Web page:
Sid Salter columnist 1/13/2015

Published 12:00 am Tuesday, January 13, 2015

Salter: Legislators unlikely to give up control in MAEP battle

STARKVILLE – The brewing battle over what the Mississippi Legislature does with the Mississippi Adequate Education Program (MAEP) conflict will be defined both by numbers and by language.

Proponents of the Better Schools, Better Jobs group are pushing a ballot initiative to amend Section 201 of the Mississippi Constitution to require that the state provide and the Legislature fully fund an “adequate and efficient” public school system.

As to language, the state’s initiative and referendum law presents a clear obstacle to the constitutional amendment proponents and it’s all about language.

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Since 1993, Mississippians have had the option of taking the power away from the Legislature and changing the state constitution as they deem appropriate when the Legislature refuses to act. The process is called initiative and referendum and it isn’t easy.

Perhaps the hardest hurdle is this – once the petitions are received and reviewed and pass muster as this one has, the Legislature must have a chance to review the initiative’s wording. If legislators don’t agree with the amendment’s wording, the law allows them to offer an amendment that the Legislature approved.

That’s the genesis of the so-called “Hands Off 42” movement that seeks to shame legislators from exercising that option. It’s a movement that virtually certain to fail. The Legislature will almost surely offer an alternative amendment to the voters.

Of course, language isn’t the only factor in the MAEP fight. Numbers will play a huge role – as if a lot of competing numbers regarding actual education funding, possible legal fees and the cost of competing needs in state government.

Former Gov. Ronnie Musgrove wants Mississippi to sue its way to so-called “full funding” of MAEP. Musgrove has filed a lawsuit seeking to force the state to pay millions to 19 state school districts that the former governor claims the state has underfunded based on the MAEP formula.
Opponents will talk about legal fees – a number that undermines Musgrove’s arguments that the lawsuits are the result of a lifetime commitment to public education. It’s also worthy of note that MAEP was only “fully funded” once during his tenure as governor.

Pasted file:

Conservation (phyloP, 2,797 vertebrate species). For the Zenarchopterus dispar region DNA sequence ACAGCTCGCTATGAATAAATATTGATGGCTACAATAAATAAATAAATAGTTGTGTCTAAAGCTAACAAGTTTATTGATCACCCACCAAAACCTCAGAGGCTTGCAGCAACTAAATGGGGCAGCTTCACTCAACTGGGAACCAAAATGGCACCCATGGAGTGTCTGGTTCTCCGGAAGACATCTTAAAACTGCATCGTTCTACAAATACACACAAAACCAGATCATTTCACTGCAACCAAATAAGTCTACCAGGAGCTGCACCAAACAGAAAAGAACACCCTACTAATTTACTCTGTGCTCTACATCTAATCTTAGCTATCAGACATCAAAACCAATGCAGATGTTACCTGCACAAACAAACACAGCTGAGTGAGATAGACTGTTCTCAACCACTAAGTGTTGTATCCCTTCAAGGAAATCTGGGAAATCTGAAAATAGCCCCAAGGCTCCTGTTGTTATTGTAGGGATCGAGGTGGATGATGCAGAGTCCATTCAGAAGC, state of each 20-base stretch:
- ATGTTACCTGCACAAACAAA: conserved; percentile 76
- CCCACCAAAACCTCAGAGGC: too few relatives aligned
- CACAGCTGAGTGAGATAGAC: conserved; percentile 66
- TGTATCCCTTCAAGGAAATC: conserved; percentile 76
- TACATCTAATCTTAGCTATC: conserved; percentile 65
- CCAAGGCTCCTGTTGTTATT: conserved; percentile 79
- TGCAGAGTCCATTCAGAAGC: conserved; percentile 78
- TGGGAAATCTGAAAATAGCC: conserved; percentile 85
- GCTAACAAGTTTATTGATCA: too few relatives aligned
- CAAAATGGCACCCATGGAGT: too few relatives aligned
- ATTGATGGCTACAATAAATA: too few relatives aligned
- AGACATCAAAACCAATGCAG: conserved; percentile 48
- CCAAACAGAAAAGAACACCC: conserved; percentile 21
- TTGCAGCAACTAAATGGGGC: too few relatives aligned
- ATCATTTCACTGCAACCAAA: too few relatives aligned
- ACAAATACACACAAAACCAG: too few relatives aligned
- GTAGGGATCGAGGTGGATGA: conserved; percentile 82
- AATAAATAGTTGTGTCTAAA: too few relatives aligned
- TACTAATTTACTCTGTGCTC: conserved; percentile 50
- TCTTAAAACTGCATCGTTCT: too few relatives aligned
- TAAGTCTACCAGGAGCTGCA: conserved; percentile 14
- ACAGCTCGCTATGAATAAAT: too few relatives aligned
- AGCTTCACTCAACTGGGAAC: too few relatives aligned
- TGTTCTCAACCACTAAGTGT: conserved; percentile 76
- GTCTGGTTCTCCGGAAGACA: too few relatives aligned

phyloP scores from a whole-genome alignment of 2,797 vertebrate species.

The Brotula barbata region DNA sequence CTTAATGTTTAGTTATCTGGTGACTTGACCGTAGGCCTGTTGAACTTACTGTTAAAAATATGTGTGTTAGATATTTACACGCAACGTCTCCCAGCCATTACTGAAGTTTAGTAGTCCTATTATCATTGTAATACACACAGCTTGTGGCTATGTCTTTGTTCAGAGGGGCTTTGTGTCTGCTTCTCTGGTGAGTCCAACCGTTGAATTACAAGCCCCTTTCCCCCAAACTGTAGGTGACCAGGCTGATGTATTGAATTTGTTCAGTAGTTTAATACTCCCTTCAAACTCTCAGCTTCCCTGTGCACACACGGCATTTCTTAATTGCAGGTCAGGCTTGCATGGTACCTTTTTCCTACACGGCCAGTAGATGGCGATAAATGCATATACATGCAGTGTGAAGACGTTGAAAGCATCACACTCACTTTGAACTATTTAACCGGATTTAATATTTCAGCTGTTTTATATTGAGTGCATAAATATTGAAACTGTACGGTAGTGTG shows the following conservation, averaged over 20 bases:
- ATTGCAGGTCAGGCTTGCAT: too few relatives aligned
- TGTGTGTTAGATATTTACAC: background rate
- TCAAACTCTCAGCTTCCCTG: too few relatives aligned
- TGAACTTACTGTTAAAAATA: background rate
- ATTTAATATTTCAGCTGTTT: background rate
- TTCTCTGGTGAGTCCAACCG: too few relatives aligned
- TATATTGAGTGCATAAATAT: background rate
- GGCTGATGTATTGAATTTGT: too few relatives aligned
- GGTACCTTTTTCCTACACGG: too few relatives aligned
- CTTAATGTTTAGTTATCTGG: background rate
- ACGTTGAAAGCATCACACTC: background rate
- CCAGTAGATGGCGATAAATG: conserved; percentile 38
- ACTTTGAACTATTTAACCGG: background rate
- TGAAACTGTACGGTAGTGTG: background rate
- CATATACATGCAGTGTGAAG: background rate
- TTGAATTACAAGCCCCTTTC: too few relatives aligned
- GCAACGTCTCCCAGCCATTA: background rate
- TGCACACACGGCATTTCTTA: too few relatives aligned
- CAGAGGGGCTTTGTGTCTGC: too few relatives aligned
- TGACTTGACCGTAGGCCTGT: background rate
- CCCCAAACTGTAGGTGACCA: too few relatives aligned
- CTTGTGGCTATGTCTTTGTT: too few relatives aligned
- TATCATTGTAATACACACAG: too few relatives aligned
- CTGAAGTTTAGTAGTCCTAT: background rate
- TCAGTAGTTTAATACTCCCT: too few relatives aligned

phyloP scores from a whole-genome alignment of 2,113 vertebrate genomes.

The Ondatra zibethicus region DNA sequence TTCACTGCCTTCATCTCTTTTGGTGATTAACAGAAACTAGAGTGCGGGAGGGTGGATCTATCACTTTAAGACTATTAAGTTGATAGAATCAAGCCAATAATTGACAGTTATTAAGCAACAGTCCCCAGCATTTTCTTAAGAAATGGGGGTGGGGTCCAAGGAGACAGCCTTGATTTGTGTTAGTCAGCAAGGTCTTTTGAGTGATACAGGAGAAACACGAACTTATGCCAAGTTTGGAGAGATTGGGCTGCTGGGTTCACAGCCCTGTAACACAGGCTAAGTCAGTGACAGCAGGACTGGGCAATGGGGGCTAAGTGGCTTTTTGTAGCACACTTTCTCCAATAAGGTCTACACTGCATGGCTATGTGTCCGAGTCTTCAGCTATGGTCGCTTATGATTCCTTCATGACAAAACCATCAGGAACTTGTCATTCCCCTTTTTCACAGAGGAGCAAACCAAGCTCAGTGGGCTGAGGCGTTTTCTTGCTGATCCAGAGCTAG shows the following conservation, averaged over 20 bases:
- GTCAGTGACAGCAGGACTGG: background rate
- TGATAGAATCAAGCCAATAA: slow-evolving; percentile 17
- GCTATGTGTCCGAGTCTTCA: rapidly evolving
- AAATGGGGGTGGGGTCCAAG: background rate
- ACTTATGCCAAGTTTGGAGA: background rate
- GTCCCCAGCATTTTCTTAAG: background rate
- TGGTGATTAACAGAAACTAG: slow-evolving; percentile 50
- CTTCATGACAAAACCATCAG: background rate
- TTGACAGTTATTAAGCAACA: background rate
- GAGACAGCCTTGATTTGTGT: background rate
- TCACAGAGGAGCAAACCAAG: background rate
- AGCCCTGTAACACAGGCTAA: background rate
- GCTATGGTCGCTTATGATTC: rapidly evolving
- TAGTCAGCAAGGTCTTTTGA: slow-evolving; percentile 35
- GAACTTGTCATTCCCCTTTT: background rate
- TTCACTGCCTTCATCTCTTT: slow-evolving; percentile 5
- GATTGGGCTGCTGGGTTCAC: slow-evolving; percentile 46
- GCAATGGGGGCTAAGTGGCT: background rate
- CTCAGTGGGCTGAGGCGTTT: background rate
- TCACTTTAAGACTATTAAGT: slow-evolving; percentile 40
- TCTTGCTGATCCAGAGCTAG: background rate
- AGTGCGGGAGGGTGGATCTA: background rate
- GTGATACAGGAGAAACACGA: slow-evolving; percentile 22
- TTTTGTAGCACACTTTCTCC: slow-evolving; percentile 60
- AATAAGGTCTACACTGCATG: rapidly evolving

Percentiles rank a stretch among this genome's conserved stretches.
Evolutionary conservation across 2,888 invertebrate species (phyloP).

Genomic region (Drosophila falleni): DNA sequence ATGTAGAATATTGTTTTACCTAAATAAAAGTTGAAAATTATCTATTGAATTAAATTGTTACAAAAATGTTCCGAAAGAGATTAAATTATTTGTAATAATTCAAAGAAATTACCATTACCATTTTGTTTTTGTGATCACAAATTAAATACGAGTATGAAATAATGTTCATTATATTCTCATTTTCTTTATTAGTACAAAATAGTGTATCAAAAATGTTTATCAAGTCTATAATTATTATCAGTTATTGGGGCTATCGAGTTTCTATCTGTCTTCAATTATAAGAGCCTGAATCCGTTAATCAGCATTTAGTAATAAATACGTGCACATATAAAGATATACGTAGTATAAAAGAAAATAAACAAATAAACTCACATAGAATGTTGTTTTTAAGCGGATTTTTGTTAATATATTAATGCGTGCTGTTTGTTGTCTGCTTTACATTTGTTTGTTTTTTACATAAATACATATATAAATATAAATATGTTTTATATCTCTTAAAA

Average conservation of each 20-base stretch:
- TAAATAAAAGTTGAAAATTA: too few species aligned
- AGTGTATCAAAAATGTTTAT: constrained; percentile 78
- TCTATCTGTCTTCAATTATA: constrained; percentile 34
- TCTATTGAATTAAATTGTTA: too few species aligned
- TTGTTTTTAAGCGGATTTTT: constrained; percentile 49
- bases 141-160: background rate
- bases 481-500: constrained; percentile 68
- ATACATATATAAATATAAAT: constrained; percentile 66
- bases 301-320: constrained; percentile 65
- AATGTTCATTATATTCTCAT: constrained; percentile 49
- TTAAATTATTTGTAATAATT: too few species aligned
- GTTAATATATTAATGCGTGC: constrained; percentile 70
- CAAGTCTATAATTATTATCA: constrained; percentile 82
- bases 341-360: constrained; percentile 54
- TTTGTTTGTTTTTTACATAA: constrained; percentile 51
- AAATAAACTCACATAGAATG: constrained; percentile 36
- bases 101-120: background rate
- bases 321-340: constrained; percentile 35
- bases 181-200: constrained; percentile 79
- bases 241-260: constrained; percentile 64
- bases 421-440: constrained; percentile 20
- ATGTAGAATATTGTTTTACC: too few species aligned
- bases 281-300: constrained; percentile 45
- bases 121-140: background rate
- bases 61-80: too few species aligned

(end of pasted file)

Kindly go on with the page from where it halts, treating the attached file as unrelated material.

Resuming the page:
MAEP was created in 1997 in reaction to lawsuits nationally from education advocacy groups which were successfully suing states on grounds that it was unconstitutional that students living in poorer school districts were being denied the same public education advantages being afforded to students in more affluent districts.

But in political reality, Mississippi has only “fully funded” MAEP twice and both times were in election years. The Legislature “tweaked” MAEP to provide additional funds for so-called “high growth” school districts in 2005. It was a fairly easy sell in the Legislature. Why? Because most of those “high growth” school districts were located in the state’s top 10 Republican counties.
But numbers also will provide ammunition to those seeking a more robust level of support for K-12 education in Mississippi.

MarketWatch writer Thomas C. Frohlich analyzed education funding among the 50 states and listed Mississippi as fifth from the bottom on the states that spend the least on education. Frohlich identified per pupil spending at $8,164 from total education spending of $4.5 billion (18th lowest in the nation – and that in a state with the nation’s lowest median household income at $37,095).

Frohlich observed: “Nearly 18 percent of Mississippi elementary and secondary school funding came from the federal government, more than every state except for Louisiana. More than 19 percent of households in the state used food stamps in the 12 months prior to 2012, second-most in the nation. Education Week gave Mississippi an “F” in K-12 student achievement last year, making it the only state to receive a failing grade. Just 26.1 percent of fourth graders, and 21.3 percent of eighth graders, in the state were proficient in math, both among the worst nationwide.

Bottom line? The Legislature is unlikely to surrender control of the budgetary process without a fight – and a big one at that.

(Sid Salter is a syndicated columnist. Contact him at